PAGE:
Culture | Japan
Sweet | Snack
Written by: Laura May Bailey
The origins of a delicious Japanese convenience food.
Onigiri are traditionally triangle shaped rice balls which can have a variety of fillings and a wrapping of nori seaweed. In Japan, they are a quick and easy snack, eaten at picnics, hiking trips, or packed as part of a bento box for work or school. As they are small, portable and widely available, they have been called the Japanese equivalent of a hotdog or sandwich.
The history of onigiri stretches back two thousand years, to the Yayoi Period (300 BCE to 250 CE). Clumps of carbonised rice were found in ruins by archaeologists. Excitingly, finger marks could even be seen on the rice balls; evidence of people from thousands of years ago using the same techniques we use today. Instead of the thin, processed nori seaweed used for modern onigiri, these were steamed in bamboo leaves.
During the Heian Period (794 to 1185 CE), a version of onigiri called ‘ton-jiki’ were used by elite families as gifts for their domestic servants as well as a convenience food for farm workers. The use of nori seaweed began at the end of the seventeenth century during the Edo Period. So easy and portable were onigiri that they were included in the first school lunches for poor school children in Yamagata during the late nineteenth-century. However, they weren’t just for the poorer classes, onigiri began to be eaten at special occasions such as firework displays and Hanami, the practice of viewing and picnicking under the beautifully iconic cherry blossom.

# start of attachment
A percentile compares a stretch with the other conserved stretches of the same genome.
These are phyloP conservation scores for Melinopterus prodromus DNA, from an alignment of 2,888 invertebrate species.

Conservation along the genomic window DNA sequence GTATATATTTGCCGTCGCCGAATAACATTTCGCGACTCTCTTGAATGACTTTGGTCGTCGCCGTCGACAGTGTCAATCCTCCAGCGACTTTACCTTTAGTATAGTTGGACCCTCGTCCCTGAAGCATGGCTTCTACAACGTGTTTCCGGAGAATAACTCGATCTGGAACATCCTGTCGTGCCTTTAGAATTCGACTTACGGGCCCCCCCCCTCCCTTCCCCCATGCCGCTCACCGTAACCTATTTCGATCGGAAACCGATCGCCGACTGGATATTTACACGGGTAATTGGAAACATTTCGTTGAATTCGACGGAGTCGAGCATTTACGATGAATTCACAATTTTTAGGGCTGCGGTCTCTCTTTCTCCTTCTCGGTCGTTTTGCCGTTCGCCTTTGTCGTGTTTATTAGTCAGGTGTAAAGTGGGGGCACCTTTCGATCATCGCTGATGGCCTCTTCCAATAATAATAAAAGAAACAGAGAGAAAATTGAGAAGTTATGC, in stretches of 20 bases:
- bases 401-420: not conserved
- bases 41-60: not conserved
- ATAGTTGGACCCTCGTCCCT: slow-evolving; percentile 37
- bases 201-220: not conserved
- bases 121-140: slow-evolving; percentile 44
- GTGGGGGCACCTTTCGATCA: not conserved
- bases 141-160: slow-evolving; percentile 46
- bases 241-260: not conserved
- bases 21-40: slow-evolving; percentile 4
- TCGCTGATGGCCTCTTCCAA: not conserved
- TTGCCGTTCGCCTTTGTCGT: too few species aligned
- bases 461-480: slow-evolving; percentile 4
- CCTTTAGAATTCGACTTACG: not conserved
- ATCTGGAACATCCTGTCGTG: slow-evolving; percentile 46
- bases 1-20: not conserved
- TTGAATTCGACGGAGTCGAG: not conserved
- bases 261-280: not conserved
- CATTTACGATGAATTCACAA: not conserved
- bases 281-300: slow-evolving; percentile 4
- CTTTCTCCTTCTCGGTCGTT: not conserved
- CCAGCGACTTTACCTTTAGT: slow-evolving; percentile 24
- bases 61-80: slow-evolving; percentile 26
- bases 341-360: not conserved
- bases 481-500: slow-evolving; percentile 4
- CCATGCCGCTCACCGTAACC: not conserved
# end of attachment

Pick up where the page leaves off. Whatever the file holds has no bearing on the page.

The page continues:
While the word onigiri simply refers to a ball of rice, the popular triangle shape is linked to Japanese folklore. Legends state that travellers would ask for protection from the spirits (kami) who inhabited nature by shaping the rice into the shape of mountains.
Traditional fillings include Japanese pickled plum (umeboshi), bonito flakes and soy sauce (okaka), cooked kombu seaweed, salted cod roe (tarako), a mixture of tuna and Japanese mayonnaise, and salted salmon (sha-ke) which is included in the recipe below. However, the essence of the onigiri is the rice and seaweed so feel free to get experimental with your fillings!